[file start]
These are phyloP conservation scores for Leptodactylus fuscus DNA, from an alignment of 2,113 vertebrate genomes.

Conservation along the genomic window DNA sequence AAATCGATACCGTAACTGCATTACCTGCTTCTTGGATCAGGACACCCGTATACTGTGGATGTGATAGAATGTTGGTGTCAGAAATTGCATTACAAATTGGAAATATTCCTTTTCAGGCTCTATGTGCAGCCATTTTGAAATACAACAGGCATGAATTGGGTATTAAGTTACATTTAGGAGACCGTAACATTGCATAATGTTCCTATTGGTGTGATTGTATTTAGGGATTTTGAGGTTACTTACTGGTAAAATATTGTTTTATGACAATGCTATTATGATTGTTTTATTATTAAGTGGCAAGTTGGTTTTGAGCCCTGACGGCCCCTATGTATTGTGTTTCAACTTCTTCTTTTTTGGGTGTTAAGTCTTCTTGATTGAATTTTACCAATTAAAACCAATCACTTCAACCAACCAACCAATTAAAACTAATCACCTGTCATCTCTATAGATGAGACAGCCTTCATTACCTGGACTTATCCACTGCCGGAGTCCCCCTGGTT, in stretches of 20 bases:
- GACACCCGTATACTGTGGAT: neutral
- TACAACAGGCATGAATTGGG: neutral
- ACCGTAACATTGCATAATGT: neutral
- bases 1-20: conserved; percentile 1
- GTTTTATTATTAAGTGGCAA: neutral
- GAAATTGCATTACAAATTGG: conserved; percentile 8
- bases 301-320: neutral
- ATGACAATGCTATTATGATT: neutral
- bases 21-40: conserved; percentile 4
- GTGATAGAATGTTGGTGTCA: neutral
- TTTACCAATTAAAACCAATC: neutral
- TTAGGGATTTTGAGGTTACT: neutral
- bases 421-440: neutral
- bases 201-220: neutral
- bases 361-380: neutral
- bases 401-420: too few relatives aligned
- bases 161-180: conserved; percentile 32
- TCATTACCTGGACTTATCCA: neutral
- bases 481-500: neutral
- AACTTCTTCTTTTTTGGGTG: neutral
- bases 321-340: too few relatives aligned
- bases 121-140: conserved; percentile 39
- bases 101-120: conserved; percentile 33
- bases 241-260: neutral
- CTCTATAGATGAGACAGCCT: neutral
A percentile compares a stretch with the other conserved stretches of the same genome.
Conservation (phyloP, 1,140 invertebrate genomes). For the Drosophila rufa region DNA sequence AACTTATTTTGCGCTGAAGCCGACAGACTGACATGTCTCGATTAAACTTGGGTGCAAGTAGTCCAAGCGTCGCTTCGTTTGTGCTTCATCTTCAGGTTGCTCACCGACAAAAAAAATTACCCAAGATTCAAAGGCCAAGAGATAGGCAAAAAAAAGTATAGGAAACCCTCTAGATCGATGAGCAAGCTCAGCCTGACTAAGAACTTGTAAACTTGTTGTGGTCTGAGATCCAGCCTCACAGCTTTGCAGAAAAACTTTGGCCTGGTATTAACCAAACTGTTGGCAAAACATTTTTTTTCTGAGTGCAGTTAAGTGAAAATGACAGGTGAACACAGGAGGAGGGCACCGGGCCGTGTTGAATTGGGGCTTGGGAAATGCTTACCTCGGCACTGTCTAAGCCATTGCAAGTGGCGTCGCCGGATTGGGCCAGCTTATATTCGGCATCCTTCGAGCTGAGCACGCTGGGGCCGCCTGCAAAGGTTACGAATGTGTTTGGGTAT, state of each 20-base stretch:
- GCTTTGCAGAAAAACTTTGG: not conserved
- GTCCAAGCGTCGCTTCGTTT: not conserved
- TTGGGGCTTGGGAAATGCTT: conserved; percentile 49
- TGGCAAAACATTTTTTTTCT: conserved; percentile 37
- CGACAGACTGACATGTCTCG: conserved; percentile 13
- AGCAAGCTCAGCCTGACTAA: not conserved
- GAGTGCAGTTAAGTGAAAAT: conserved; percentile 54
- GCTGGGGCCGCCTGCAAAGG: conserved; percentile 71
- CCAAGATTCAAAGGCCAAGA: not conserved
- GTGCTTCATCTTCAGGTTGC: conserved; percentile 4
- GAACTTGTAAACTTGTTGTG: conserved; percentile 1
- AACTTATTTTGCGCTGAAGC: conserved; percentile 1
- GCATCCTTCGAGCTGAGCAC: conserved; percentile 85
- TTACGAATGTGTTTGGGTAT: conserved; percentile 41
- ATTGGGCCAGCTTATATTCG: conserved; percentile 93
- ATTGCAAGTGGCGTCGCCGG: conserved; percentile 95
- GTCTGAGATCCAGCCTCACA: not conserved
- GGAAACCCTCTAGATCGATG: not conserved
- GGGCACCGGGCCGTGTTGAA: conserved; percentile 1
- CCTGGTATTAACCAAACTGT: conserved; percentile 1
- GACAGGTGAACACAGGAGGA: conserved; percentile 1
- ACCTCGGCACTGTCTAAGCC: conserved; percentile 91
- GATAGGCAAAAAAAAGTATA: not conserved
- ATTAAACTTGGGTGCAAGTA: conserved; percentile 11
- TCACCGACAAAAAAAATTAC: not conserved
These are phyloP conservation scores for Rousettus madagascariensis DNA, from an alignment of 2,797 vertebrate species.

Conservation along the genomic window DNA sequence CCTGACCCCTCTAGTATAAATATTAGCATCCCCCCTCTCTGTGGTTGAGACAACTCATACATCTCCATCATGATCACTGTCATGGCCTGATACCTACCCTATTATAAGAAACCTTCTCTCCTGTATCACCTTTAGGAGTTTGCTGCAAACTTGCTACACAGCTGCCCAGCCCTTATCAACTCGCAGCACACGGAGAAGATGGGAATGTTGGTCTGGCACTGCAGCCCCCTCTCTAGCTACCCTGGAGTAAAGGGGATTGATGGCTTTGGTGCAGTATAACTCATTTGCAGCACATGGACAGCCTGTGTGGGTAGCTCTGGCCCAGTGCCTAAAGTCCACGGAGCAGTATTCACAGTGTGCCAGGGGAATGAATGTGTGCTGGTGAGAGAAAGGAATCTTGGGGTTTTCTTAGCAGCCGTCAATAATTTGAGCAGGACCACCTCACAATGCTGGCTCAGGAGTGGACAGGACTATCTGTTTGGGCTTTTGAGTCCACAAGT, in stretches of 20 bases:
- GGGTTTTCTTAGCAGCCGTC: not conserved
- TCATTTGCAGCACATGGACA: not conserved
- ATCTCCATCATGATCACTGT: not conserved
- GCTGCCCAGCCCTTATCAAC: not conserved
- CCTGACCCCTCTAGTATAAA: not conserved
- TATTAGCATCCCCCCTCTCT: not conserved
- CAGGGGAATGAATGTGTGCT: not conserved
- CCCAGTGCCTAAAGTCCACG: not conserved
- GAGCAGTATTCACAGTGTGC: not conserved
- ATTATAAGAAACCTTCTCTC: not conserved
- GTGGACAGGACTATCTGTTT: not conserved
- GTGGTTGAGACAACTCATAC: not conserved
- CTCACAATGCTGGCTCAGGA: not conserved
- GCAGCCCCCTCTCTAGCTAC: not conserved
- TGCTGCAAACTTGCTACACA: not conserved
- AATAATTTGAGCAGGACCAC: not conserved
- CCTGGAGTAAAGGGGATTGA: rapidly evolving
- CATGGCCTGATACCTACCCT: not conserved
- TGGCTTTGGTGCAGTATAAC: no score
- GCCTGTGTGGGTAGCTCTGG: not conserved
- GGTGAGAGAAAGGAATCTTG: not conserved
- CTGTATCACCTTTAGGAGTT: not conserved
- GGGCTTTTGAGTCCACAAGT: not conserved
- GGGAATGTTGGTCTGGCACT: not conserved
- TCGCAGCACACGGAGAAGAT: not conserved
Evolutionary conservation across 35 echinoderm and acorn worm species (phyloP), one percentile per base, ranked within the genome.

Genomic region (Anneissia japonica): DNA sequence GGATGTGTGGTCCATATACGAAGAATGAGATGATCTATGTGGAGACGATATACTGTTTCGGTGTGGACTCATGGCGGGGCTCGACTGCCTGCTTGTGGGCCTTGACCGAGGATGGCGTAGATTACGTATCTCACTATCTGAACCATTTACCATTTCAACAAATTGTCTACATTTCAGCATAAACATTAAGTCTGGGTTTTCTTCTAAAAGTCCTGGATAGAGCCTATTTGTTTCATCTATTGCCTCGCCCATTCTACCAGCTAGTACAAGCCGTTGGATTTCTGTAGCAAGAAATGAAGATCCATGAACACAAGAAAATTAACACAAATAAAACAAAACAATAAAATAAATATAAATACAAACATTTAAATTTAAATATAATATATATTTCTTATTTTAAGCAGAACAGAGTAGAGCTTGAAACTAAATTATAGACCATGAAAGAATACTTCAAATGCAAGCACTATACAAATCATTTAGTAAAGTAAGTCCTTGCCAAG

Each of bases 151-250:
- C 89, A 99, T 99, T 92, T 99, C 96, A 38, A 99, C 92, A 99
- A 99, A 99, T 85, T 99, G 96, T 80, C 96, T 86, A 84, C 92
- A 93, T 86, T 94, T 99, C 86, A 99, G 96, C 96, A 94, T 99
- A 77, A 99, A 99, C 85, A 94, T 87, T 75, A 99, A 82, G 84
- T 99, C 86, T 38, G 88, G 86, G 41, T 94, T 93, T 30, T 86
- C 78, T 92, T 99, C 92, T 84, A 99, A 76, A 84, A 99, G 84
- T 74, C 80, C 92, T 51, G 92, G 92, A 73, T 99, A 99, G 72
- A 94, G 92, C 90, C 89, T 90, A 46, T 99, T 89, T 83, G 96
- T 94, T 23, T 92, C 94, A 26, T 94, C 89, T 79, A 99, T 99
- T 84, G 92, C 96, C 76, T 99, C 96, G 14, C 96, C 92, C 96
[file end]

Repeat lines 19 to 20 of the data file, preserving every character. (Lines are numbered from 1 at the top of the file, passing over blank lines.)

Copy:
- bases 161-180: conserved; percentile 32
- TCATTACCTGGACTTATCCA: neutral